“The peace the Lord gives is not without suffering or the cross,” he added. “But it is strong. It is the peace Mary knew at the foot of the cross…so, we are praying for that peace today.”

Archbishop Aquila concluded by reminding the archdiocese that with Mary’s apparitions always comes a message of hope — that life has meaning, and that there is eternal life.

Father O’Neill also highlighted three events in Mary’s life that offered us an example of her virtues to imitate: The Annunciation, the wedding feast at Cana, and her love of the cross.

In the Annunciation, Father O’Neill said, “Mary receives the gift God wants to give her,” and that, often, we wish for things other than the great blessing God is trying to give us.

At Cana, Mary exhibited humble confidence. She points out a need and is very confident that Jesus will answer it the way he wants, Father O’Neill said.

“St. Therese prayed like that,” Father O’Neill said. “She said that even if things don’t go the way you want, remember that Jesus loves you so much that if you could see it, you would die of ecstasy. It’s not about what he gives, it’s about who he is.”

The third example of her virtue is at the cross.

“It didn’t feel good, but there was a choice. She chose the cross,” Father O’Neill said. “Every cross is a preparation for a greater blessing, a ripening of our soul for greater grace. I want you to see the cross as something really good coming your way.”

As the archdiocese joined the Archbishop in prayer of consecration to the Immaculate Heart of Mary, the faithful prayed, “May every country and every person in the world come to know your maternal love for them…through your intercession, may every human being encounter you son, Jesus Christ, and become the person he desires them to be.” ­­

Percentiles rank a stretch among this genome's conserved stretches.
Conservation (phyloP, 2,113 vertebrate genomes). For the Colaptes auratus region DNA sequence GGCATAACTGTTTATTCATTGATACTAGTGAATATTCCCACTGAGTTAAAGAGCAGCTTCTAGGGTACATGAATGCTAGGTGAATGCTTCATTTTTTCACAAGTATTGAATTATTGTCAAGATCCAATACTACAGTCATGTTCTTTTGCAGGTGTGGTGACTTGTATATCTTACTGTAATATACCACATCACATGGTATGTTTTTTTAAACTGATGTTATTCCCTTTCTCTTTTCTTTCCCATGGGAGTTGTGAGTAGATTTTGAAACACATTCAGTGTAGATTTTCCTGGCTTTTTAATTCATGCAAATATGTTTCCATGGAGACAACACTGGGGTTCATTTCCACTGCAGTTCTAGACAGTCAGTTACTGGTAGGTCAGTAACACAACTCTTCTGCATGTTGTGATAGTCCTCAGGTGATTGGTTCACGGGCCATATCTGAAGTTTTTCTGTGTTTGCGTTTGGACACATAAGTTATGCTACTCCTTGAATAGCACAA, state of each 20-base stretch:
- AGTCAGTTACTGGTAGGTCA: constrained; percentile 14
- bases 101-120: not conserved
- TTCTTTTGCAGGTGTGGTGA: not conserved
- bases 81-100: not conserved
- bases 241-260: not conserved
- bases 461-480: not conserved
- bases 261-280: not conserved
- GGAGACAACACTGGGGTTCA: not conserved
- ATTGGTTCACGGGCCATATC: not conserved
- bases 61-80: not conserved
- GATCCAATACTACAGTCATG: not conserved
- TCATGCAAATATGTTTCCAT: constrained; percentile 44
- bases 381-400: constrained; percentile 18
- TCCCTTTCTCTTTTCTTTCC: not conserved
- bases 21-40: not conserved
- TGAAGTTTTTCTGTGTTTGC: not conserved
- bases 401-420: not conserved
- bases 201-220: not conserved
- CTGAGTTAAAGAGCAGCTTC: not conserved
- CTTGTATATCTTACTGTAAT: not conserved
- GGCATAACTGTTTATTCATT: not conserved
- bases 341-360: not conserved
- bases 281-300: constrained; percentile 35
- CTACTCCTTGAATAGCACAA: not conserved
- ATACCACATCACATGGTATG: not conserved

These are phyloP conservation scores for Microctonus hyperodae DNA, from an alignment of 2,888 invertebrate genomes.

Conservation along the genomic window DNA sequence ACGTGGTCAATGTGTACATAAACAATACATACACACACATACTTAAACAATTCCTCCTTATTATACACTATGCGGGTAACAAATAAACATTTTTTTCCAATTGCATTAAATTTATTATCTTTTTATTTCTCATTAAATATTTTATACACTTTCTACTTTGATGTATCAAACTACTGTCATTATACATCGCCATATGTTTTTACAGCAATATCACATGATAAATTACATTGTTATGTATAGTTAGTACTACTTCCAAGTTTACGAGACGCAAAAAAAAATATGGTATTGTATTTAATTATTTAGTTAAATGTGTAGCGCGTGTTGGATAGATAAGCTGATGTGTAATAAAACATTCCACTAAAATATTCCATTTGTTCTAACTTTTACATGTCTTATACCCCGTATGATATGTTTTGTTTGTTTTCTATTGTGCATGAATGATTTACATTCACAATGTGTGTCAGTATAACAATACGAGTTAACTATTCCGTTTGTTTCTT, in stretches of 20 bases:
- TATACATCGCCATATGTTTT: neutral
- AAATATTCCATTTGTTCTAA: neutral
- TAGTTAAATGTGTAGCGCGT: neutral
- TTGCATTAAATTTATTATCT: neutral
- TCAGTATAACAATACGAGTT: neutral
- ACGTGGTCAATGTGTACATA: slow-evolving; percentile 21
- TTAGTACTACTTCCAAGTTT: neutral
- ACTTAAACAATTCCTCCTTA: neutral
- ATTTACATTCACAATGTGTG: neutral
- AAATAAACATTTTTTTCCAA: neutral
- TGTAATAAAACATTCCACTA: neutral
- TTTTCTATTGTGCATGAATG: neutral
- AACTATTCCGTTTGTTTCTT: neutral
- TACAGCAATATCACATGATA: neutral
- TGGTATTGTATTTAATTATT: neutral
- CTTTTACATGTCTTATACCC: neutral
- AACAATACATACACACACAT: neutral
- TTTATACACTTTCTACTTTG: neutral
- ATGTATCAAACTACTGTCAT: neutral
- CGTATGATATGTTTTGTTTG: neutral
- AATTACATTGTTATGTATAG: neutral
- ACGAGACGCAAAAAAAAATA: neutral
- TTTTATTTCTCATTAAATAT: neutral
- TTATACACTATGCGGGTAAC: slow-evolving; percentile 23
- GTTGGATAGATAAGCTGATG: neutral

Hundreds of faithful were gathered at the Cathedral Basilica of the Immaculate Conception on October 13, 2017, in Denver, Colorado. (Photo by Anya Semenoff/Denver Catholic)

“As we consecrate ourselves to the Immaculate Heart of Mary, let us pray for faith… to love Jesus as Mary loved Jesus, and pray for peace and let us pray for hope, rooted in the promise of eternal life,” Archbishop Aquila concluded. “It is only by keeping our hearts fixed on Jesus that this will come about.”

COMING UP: Celebrate and support the sacred gift of life

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Editor’s Note: This column is adapted from Archbishop Aquila’s remarks to the 2018 Celebrate Life March, which took place on January 13th in front of the Colorado State Capitol building.

As we gather today to celebrate life, we must remember three things: 1) life is a gift, 2) life is sacred, and 3) rebuilding a culture of life requires joy.